The pathophysiology of sudden cardiac death (SCD) remains incompletely understood. Genetic mutations can create a favorable substrate for SCD. Our aim is to evaluate the evidence of single nucleotide polymorphisms (SNPs) as predictors of SCD. We searched the Medline database (2000 to 2017) and selected all case-control or cohort studies that reported associations between SNPs and SCD. Our search terms included “polymorphisms” and “sudden death.” We collected the study design, population ethnic background, gene testing strategy, the association between the SNP and SCD, and the cardiovascular comorbidities of the population. Our search yielded 723 studies, of which we included 24 based upon our inclusion criteria. The studies had a total population of 78,165 participants, with a median age of 62.5 years (IQR 56 to 66) and 35% (IQR 13 to 32) were female. Almost all studies were conducted in white patients of European descent and the most commonly used genetic strategy was candidate gene panels. Fifteen of the studies had a case-control design that included SCD patients without known heart disease as the comparison group and the other 9 studies included patients with heart failure and coronary artery disease. The studies evaluated 53 SNPs and the most common genetic loci were SCN5A, RyR2, CASQ2, NOSA1P, and AGTR. SNPs with the 3 strongest statistically significant ORs >1 were: rs6684209 of CASQ2 (odds ratio [OR] 19), rs3814843 of CALM1 (OR 5.5), and rs35594137 of GJA5 (OR 3.6). In Conclusion, many SNPs are associated with SCD, with the strongest associations seen in SNPs of genes related to intracellular calcium handling. These findings were generated primarily using a candidate gene strategy in white patients with European descent.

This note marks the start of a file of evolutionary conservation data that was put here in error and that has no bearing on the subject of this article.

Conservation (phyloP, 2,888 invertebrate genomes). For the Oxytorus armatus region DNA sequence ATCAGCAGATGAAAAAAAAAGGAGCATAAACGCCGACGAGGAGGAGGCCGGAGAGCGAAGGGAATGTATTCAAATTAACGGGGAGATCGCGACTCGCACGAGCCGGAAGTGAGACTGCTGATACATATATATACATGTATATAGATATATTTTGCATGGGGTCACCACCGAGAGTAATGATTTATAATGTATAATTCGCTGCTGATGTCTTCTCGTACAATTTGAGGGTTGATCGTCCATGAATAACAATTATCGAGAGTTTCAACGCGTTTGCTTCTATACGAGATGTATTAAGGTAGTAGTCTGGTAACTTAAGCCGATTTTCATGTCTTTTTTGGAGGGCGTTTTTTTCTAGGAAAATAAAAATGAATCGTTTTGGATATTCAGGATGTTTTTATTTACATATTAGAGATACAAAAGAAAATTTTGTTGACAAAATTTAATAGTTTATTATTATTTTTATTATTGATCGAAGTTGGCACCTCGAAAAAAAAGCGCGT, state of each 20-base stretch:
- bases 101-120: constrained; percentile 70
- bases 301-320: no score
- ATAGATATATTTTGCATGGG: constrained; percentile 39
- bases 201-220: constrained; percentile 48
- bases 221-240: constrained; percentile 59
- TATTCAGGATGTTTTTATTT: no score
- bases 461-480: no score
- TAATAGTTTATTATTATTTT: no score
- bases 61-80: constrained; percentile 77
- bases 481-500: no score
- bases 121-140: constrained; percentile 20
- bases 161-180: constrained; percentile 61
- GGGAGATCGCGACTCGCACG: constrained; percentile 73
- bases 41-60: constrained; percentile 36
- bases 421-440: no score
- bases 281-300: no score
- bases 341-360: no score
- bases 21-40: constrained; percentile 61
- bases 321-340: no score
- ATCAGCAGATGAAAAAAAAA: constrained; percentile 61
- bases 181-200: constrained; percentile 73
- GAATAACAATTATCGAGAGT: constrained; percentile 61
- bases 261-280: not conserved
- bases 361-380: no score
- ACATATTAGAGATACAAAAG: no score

ASJC Scopus subject areas
- Cardiology and Cardiovascular Medicine